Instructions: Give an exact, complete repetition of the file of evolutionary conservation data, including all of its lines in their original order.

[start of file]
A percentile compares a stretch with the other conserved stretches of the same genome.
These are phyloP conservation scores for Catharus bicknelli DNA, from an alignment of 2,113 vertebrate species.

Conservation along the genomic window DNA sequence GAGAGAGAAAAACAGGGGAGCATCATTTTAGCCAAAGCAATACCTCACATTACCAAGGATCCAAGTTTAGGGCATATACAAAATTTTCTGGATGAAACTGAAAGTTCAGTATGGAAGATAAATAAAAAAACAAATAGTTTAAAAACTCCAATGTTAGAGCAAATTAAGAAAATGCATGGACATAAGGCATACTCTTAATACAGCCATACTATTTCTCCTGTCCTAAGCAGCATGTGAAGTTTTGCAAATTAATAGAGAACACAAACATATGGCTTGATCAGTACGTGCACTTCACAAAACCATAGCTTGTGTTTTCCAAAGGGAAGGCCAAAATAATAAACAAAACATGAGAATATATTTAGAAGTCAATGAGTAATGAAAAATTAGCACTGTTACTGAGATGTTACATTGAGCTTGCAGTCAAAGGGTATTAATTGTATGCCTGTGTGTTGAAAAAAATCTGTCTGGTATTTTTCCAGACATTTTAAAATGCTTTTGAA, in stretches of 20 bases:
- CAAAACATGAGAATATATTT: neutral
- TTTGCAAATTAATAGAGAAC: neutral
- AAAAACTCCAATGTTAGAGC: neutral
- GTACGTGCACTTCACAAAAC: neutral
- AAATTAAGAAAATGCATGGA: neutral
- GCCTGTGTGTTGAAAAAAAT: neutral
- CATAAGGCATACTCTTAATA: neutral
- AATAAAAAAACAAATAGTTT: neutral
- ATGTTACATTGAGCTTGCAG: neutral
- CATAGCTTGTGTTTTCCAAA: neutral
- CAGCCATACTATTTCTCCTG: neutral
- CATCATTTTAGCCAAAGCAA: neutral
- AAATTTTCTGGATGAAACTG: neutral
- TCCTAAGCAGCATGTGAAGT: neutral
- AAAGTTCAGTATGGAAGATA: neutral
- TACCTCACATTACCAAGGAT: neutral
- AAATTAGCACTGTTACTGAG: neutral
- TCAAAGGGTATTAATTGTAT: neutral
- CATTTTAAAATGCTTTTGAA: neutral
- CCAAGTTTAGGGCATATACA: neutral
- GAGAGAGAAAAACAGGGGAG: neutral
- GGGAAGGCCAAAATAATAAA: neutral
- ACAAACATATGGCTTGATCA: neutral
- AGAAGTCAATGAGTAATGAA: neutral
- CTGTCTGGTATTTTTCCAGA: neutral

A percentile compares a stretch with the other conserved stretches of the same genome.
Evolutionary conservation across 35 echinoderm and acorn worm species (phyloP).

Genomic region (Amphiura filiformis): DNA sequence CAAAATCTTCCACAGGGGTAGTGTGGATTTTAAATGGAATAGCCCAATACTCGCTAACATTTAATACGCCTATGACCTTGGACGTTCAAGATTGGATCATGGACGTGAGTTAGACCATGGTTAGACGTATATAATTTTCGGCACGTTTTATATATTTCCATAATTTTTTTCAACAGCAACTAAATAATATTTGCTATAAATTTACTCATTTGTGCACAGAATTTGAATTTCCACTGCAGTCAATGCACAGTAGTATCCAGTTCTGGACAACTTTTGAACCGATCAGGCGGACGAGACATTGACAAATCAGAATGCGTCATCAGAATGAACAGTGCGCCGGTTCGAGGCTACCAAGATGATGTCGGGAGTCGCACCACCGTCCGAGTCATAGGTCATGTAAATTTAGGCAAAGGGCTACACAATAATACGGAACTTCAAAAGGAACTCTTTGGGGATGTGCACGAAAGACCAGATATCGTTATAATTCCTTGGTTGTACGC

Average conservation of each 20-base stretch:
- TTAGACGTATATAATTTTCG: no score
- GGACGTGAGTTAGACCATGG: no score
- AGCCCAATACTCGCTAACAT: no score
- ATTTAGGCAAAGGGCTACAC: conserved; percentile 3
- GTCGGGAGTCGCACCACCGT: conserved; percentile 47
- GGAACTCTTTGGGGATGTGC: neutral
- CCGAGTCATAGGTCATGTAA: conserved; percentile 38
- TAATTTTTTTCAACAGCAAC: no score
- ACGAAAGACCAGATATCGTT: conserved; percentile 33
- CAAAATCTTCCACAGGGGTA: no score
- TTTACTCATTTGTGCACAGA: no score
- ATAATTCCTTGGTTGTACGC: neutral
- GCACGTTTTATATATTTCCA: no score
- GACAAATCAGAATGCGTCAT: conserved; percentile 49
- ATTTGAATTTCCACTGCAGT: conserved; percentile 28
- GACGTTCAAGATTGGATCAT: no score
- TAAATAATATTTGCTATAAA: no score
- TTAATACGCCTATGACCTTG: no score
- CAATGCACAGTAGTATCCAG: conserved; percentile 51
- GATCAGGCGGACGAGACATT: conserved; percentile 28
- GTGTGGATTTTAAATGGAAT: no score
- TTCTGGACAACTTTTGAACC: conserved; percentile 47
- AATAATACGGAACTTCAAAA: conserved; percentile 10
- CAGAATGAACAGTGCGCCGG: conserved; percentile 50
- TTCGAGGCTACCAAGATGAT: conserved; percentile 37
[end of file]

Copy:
A percentile compares a stretch with the other conserved stretches of the same genome.
These are phyloP conservation scores for Catharus bicknelli DNA, from an alignment of 2,113 vertebrate species.

Conservation along the genomic window DNA sequence GAGAGAGAAAAACAGGGGAGCATCATTTTAGCCAAAGCAATACCTCACATTACCAAGGATCCAAGTTTAGGGCATATACAAAATTTTCTGGATGAAACTGAAAGTTCAGTATGGAAGATAAATAAAAAAACAAATAGTTTAAAAACTCCAATGTTAGAGCAAATTAAGAAAATGCATGGACATAAGGCATACTCTTAATACAGCCATACTATTTCTCCTGTCCTAAGCAGCATGTGAAGTTTTGCAAATTAATAGAGAACACAAACATATGGCTTGATCAGTACGTGCACTTCACAAAACCATAGCTTGTGTTTTCCAAAGGGAAGGCCAAAATAATAAACAAAACATGAGAATATATTTAGAAGTCAATGAGTAATGAAAAATTAGCACTGTTACTGAGATGTTACATTGAGCTTGCAGTCAAAGGGTATTAATTGTATGCCTGTGTGTTGAAAAAAATCTGTCTGGTATTTTTCCAGACATTTTAAAATGCTTTTGAA, in stretches of 20 bases:
- CAAAACATGAGAATATATTT: neutral
- TTTGCAAATTAATAGAGAAC: neutral
- AAAAACTCCAATGTTAGAGC: neutral
- GTACGTGCACTTCACAAAAC: neutral
- AAATTAAGAAAATGCATGGA: neutral
- GCCTGTGTGTTGAAAAAAAT: neutral
- CATAAGGCATACTCTTAATA: neutral
- AATAAAAAAACAAATAGTTT: neutral
- ATGTTACATTGAGCTTGCAG: neutral
- CATAGCTTGTGTTTTCCAAA: neutral
- CAGCCATACTATTTCTCCTG: neutral
- CATCATTTTAGCCAAAGCAA: neutral
- AAATTTTCTGGATGAAACTG: neutral
- TCCTAAGCAGCATGTGAAGT: neutral
- AAAGTTCAGTATGGAAGATA: neutral
- TACCTCACATTACCAAGGAT: neutral
- AAATTAGCACTGTTACTGAG: neutral
- TCAAAGGGTATTAATTGTAT: neutral
- CATTTTAAAATGCTTTTGAA: neutral
- CCAAGTTTAGGGCATATACA: neutral
- GAGAGAGAAAAACAGGGGAG: neutral
- GGGAAGGCCAAAATAATAAA: neutral
- ACAAACATATGGCTTGATCA: neutral
- AGAAGTCAATGAGTAATGAA: neutral
- CTGTCTGGTATTTTTCCAGA: neutral

A percentile compares a stretch with the other conserved stretches of the same genome.
Evolutionary conservation across 35 echinoderm and acorn worm species (phyloP).

Genomic region (Amphiura filiformis): DNA sequence CAAAATCTTCCACAGGGGTAGTGTGGATTTTAAATGGAATAGCCCAATACTCGCTAACATTTAATACGCCTATGACCTTGGACGTTCAAGATTGGATCATGGACGTGAGTTAGACCATGGTTAGACGTATATAATTTTCGGCACGTTTTATATATTTCCATAATTTTTTTCAACAGCAACTAAATAATATTTGCTATAAATTTACTCATTTGTGCACAGAATTTGAATTTCCACTGCAGTCAATGCACAGTAGTATCCAGTTCTGGACAACTTTTGAACCGATCAGGCGGACGAGACATTGACAAATCAGAATGCGTCATCAGAATGAACAGTGCGCCGGTTCGAGGCTACCAAGATGATGTCGGGAGTCGCACCACCGTCCGAGTCATAGGTCATGTAAATTTAGGCAAAGGGCTACACAATAATACGGAACTTCAAAAGGAACTCTTTGGGGATGTGCACGAAAGACCAGATATCGTTATAATTCCTTGGTTGTACGC

Average conservation of each 20-base stretch:
- TTAGACGTATATAATTTTCG: no score
- GGACGTGAGTTAGACCATGG: no score
- AGCCCAATACTCGCTAACAT: no score
- ATTTAGGCAAAGGGCTACAC: conserved; percentile 3
- GTCGGGAGTCGCACCACCGT: conserved; percentile 47
- GGAACTCTTTGGGGATGTGC: neutral
- CCGAGTCATAGGTCATGTAA: conserved; percentile 38
- TAATTTTTTTCAACAGCAAC: no score
- ACGAAAGACCAGATATCGTT: conserved; percentile 33
- CAAAATCTTCCACAGGGGTA: no score
- TTTACTCATTTGTGCACAGA: no score
- ATAATTCCTTGGTTGTACGC: neutral
- GCACGTTTTATATATTTCCA: no score
- GACAAATCAGAATGCGTCAT: conserved; percentile 49
- ATTTGAATTTCCACTGCAGT: conserved; percentile 28
- GACGTTCAAGATTGGATCAT: no score
- TAAATAATATTTGCTATAAA: no score
- TTAATACGCCTATGACCTTG: no score
- CAATGCACAGTAGTATCCAG: conserved; percentile 51
- GATCAGGCGGACGAGACATT: conserved; percentile 28
- GTGTGGATTTTAAATGGAAT: no score
- TTCTGGACAACTTTTGAACC: conserved; percentile 47
- AATAATACGGAACTTCAAAA: conserved; percentile 10
- CAGAATGAACAGTGCGCCGG: conserved; percentile 50
- TTCGAGGCTACCAAGATGAT: conserved; percentile 37